Harry Mount

What’s in a school nickname?

  • From Spectator Life
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‘Have you met Sperm?’ a friend from Westminster School asked me at a teenage party once. Sperm was a charming, pretty, confident girl but, still, I didn’t feel quite ready to use her startling nickname on our first meeting.  

My own nickname – Mons, Latin for Mountain or Mount – seemed unadventurously fogeyish by comparison. I didn’t pass it on to Sperm.  

Old school nicknames can be fantastically rude – but the ruder they are, the more affectionate

Old school nicknames can be fantastically rude – but the ruder they are, the more affectionate. Sperm happily responded to the nickname – and her friends used it in an utterly friendly way. They had long detached the word’s meaning from its use as a name.  

Canvassing my friends, they came up with some extraordinarily insulting names that their schoolfriends still use now they are in middle age: Deafy (a hard-of-hearing boy); Conehead, lovingly abbreviated to Cone; Cyclops, the boy who lost his eye in a javelin accident on sports day; and Sauerkraut, the German girl at an English boarding school.  Most chillingly of all – straight out of Evelyn Waugh – was the nickname bestowed in a 1970s minor public school: Mum’s Dead, to which the bereaved boy cheerily responded. 

The journeys of school nicknames can be wonderfully complicated. They often derive from opposites. Mastermind, for instance, was the name given to a remarkably dim friend of mine at Eton. Another pal is called ‘Lentil’ – rather a friendly-sounding name until you find out it’s short for his school nickname, Lentil Brain.  

School nicknames have been around for ever. Percy Bysshe Shelley, mercilessly bullied at Eton, behaved in such an odd way that he got called ‘Mad Shelley’. Also at Eton, Aldous Huxley was dubbed ‘Ogie’, short for ‘Ogre’. At Harrow, Churchill was called ‘Copperknob’, because of his red hair. Thanks to his birdwatching prowess at prep school, Michael Heseltine was ‘Great Tit’.  

More recently, at Marlborough, Kate Middleton was called ‘Squeak’, and her sister Pippa was ‘Pip’. Perhaps the most famous school nickname of all is Boris Johnson. The only people who use his real first name – Alexander, or Al – are his family. Boris is his second name, which, thanks to its eccentricity, his fellow Etonians immediately latched on to.  

Books, too, are great sources of witty school nicknames. Who can forget the Fat Owl of the Remove, dear Billy Bunter?  

In Enid Blyton’s classic boarding school novel, The Twins at St Clare’s, Prudence is nicknamed ‘Sour Milk’ by Roberta, known in her own turn as ‘Bobby’. In Malory Towers, Daphne ‘Daffy’ Hope calls Violet ‘Your Highness’ and the teacher Miss Potts is named ‘Potty’ by the girls. In David Copperfield, David is nicknamed ‘Daisy’ by Steerforth, the dandy, because he’s so naive.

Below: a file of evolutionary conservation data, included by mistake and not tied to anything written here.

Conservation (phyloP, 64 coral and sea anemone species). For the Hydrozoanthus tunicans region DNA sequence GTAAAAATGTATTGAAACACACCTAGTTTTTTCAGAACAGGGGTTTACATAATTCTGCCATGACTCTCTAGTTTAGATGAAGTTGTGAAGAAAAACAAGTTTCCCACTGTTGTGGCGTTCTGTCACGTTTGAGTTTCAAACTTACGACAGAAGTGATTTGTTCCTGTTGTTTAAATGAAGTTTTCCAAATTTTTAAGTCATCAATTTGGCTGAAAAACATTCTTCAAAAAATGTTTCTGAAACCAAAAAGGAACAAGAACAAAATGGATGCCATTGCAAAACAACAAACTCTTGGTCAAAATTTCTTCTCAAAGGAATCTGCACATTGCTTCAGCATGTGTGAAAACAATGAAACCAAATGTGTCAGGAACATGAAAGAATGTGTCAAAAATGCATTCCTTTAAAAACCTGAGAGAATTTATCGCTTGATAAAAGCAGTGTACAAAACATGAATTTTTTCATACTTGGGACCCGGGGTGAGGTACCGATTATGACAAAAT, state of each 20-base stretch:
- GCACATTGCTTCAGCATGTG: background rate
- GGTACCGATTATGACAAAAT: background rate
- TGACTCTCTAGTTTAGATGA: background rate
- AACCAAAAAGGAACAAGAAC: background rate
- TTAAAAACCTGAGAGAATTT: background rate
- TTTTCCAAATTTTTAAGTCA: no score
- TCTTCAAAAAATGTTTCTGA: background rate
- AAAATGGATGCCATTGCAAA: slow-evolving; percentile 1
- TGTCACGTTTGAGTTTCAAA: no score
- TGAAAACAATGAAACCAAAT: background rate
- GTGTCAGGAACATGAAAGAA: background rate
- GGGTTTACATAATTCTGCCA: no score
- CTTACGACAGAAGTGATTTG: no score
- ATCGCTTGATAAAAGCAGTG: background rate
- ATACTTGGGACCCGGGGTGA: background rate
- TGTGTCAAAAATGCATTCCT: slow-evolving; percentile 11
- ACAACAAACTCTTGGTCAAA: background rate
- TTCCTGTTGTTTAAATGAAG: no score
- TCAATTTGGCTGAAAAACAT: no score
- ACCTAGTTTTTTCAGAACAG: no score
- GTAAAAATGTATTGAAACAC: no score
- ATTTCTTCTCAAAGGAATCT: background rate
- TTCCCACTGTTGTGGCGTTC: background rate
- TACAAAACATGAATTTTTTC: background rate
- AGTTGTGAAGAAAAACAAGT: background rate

Fictional schoolmasters also were given nicknames, notably in Terence Rattigan’s The Browning Version, where the stuffy old classics master Crocker-Harris is known as ‘the Crock’ or the ‘Himmler of the lower Fifth’. 

And then there are the old nicknames of the Bash Street Kids in the Beano, Fatty and Spotty, now over-sensitively changed to Freddy and Scotty. How sad that British comics are cancelling nicknames when they used to be the great creators of them: from Minnie the Minx to Roger the Dodger to, best of all, Dennis the Menace. 

Even the most horrible nicknames are harmless – when the bearer is happy to use them. But disaster looms when you cook up a nasty nickname for someone that they don’t know about. 

A boy at my school, Freddy, had a slight hunchback – thus the cruel nickname ‘Humph’. At least we never used it to his face until the catastrophic day when someone said, ‘Nice to meet you, Humphrey’, having been told his nickname unwittingly and having thought it was his real name. 

An American friend tells me nicknames were little-used in his New York schooldays. Their popularity in Britain depends on our peculiar taste for abusing our best friends in order to show intimacy – much easier than having to admit you like them.   

That tendency is particularly marked in British private schools and the upper classes. Thus Boots – Evelyn Waugh’s nickname for his old friend Cyril Connolly, short for Smartyboots, thanks to Connolly’s dangerously suspect intellectual pretensions.

The Mitford sisters were inveterate nickname-droppers, as in ‘Cake’, their name for the Queen Mother after she shrieked the word with huge enthusiasm on spotting a large cake at a party.   

But the Great British Nickname is at threat in an era of cancellation and sensitivity readers. Nicknames have even been taken away at some universities to reduce ‘micro-aggressions’. Instead, new undergraduates are asked to give the name, nickname and pronouns they would like to be known by.  

That defeats the whole point of nicknames – they are conferred by others on you, not created by you. A self-conferred flattering nickname – ‘Charity’, say, or ‘Sweetheart’ – isn’t worthy of the name.   

How tragic it would be to lose teasing nicknames. As The Spectator’s agony aunt, Mary Killen, aka Dear Mary, puts it: ‘Nicknames are micro-affections, not micro-aggressions.’

Some of them are too simple and abusive to be touching – I recall dear old ‘Fart’ Moriarty. But many have a bewitching magic, rooted in faraway schooldays, when inspired abuse was turned into a fine art.   

Where is Sperm now? We sadly lost touch. But I do hope she has reached great professional heights – Dr Sperm, perhaps, or Professor Sperm CH – where her inspired nickname lives on to amuse new, distinguished audiences.

Written by
Harry Mount

Harry Mount is editor of The Oldie and author of How England Made the English (Penguin) and Et Tu, Brute? The Best Latin Lines Ever (Bloomsbury)

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